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Home > Knowledge > 5.Silicon Carbide Technology > 5.4.2 Growth of 3C-SiC on Large-Area (Silicon) Substrates
5.4.2 Growth of 3C-SiC on Large-Area (Silicon) Substrates

5.4 SiC Semiconductor Crystal Growth

5.4.2 Growth of 3C-SiC on Large-Area (Silicon) Substrates

Despite the absence of SiC substrates, the potential benefits of SiC hostile-environment electronics nevertheless drove modest research efforts aimed at obtaining SiC in a manufacturable wafer form.Toward this end, the heteroepitaxial growth of single-crystal SiC layers on top of large-area siliconsubstrates was first carried out in 1983 , and subsequently followed by a great many others over the years using a variety of growth techniques. Primarily owing to large differences in lattice constant (~20% difference between SiC and Si) and thermal expansion coefficient (~8% difference), heteroepitaxy of SiC using silicon as a substrate always results in growth of 3C-SiC with a very high density of crystallographic structural defects such as stacking faults, microtwins, and inversion domain boundaries . Other largearea wafer materials besides silicon (such as sapphire, silicon-on-insulator, and TiC) have been employed as substrates for heteroepitaxial growth of SiC epilayers, but the resulting films have been of comparablypoor quality with high crystallographic defect densities. The most promising 3C-SiC-on-silicon approach to date that has achieved the lowest crystallographic defect density involves the use of undulant silicon substrates . However, even with this highly novel approach, dislocation densities remain very high compared to silicon and bulk hexagonal SiC wafers.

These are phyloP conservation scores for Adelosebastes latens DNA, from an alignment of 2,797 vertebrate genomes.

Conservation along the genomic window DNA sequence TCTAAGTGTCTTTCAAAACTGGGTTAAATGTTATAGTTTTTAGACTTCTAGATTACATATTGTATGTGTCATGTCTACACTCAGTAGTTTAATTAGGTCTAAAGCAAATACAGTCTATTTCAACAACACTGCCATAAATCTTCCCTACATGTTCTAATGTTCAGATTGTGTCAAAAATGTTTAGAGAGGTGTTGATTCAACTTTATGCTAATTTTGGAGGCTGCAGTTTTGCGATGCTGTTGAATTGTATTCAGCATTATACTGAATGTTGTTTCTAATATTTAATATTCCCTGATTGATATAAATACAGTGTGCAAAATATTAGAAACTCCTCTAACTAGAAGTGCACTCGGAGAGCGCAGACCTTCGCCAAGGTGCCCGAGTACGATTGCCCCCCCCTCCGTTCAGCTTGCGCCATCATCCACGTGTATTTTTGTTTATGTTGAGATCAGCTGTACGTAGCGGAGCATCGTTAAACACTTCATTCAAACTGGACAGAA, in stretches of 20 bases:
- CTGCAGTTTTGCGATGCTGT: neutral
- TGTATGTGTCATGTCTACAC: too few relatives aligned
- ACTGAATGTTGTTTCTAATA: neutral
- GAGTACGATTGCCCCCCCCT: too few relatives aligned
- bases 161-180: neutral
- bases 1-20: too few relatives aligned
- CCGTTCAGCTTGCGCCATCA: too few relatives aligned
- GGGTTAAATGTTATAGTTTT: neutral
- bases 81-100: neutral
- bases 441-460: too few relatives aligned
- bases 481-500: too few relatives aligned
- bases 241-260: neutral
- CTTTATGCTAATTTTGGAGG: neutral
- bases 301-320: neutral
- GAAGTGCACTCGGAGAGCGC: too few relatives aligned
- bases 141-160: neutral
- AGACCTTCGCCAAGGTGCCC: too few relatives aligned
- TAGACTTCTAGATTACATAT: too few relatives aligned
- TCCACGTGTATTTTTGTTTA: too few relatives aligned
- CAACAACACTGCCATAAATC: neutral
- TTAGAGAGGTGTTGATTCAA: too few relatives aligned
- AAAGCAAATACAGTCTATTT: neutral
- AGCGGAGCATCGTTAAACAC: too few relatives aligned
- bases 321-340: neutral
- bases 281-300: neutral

While some limited semiconductor electronic devices and circuits have been implemented in 3C-SiC grown on silicon, the performance of these electronics (as of this writing) can be summarized as severely limited by the high density of crystallographic defects to the degree that almost none of the operational benefits discussed in Section 5.3 has been viably realized. Among other problems, the crystal defects “leak” parasitic current across reverse-biased device junctions where current flow is not desired. Because excessive crystal defects lead to electrical device shortcomings, there are as yet no commercial electronics manufactured in 3C-SiC grown on large-area substrates. Thus, 3C-SiC grown on silicon presently has more potential as a mechanical material in microelectromechanical systems (MEMS) applications (Section 5.6.5) instead of being used purely as a semiconductor in traditional solid-state transistor electronics.